By Kevin Meyer
A hallmark characteristic of GM, Ford, and Chrysler was and for the most part still is their propensity to try to bash suppliers into submission on pricing. Forget partnering with suppliers, the primary tactic was to threaten in order to obtain the lowest short-term price. This inevitably led to a reduction in quality and overall supplier performance. In contrast there was Toyota which had a reputation of working with suppliers to obtain mutual benefit.
"Had" is perhaps the operative word. For it seems even Toyota is succumbing to competitive pressure and is changing… and not for the good. From SupplierBusiness:
Toyota to suppliers – reduce prices or face being replaced. Toyota’s stark message to its supply base is a sign that relations between suppliers and OEMs are becoming increasingly strained. In a sign of the increasingly adversarial relationships currently being seen between OEMs and suppliers, Toyota is reportedly now telling parts suppliers in Japan to drastically reduce prices or face being replaced by overseas rivals.
The conditions reportedly came at an August meeting in Nagoya between Toyota and members of its 219 strong ‘Kyoho-kai’ of domestic suppliers, a group that includes Denso and Aisin Seiki.
Times they are a'changing. Unfortunately. Toyota's rapid growth led to a leadership that is not fully steeped in the Toyota culture. This is what created the missteps during the recent quality crisis – a focus on shifting blame and fighting evidence which harmed their reputation. Many of us had thought they had learned a lesson and had gone back to their roots to focus once more on creating value for the customer and quality. Perhaps not.
Toyota has close ties with its Japanese suppliers and has traditionally been loath to threaten them with such action. The company shares cost savings with suppliers, guarantees business and holds stakes in the biggest members of its parts-makers group. The rapid expansion of its supply base overseas is seen as being partly responsible for the quality issues that have affected the company’s reputation in recent years.
Toyota has also suggested that Japan-based suppliers should procure more of their parts from overseas as one way to reduce their prices, according to reports from the discussions. The company has asked some parts-makers to cut prices by as much as half, according to one report.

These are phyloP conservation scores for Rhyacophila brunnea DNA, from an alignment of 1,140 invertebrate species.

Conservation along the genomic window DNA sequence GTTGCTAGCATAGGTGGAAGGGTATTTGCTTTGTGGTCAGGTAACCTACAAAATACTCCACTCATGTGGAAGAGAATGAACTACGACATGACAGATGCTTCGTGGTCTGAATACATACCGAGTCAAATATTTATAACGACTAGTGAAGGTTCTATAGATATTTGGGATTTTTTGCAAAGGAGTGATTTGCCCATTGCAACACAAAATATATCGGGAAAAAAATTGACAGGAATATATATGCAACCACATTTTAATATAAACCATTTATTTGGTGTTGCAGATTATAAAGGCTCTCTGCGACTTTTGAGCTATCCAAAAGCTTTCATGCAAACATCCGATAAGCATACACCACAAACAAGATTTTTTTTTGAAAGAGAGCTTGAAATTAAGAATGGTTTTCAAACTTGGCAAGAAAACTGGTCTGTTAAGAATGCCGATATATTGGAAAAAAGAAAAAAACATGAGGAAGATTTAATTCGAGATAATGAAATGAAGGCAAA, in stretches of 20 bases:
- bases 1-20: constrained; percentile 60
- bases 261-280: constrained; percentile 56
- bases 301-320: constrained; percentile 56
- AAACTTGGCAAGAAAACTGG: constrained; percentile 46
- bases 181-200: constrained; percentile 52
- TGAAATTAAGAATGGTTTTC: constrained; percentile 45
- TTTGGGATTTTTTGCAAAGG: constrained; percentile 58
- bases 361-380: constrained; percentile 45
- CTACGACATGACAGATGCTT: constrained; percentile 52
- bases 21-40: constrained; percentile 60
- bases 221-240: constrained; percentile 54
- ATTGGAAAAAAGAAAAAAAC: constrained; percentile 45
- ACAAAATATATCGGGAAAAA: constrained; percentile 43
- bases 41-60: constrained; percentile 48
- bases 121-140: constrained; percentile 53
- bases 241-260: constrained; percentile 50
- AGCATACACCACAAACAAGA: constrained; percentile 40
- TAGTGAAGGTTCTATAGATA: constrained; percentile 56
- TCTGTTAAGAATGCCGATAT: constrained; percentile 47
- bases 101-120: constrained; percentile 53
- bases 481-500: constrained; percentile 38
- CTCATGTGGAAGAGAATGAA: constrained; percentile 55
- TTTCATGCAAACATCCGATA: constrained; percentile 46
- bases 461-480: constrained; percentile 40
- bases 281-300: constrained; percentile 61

Bashing suppliers on pricing and encourage outsourcing and chasing low cost labor. Watch out, Toyota. Remember your core values and principles.
Steve H says
I saw this article last week when it came out and I’m reserving judgment because I suspect there is a small case of sensationalism present. We really don’t know all the details but we do know this isn’t the first time Toyota has demanded serious cost reductions from suppliers. I’m hoping to see someone like Bertel Schmitt cover it @TTAC – he always has some inside track.
While that article did seem to hit around every corner of the net, an article titled “Toyota Girds for Strong Yen” over at the WSJ seemed to fly under the radar.
We already knew they were up to something at their new plant in Ohira (read: New plant in high labour cost Japan) but this article gives a little more insight into what that is and goes to show that Toyota still uses creativity, innovation and counter intuitive thinking to stay ahead. This plant uses less automation, not more.
This threat could be another less than subtle attempt to get the attention of their government to swiftly act on the yen. It could be just a blatant threat to force suppliers to chase low cost labour. We really don’t know everything that went on in that meeting, but I’m certain we will find out more in the coming days.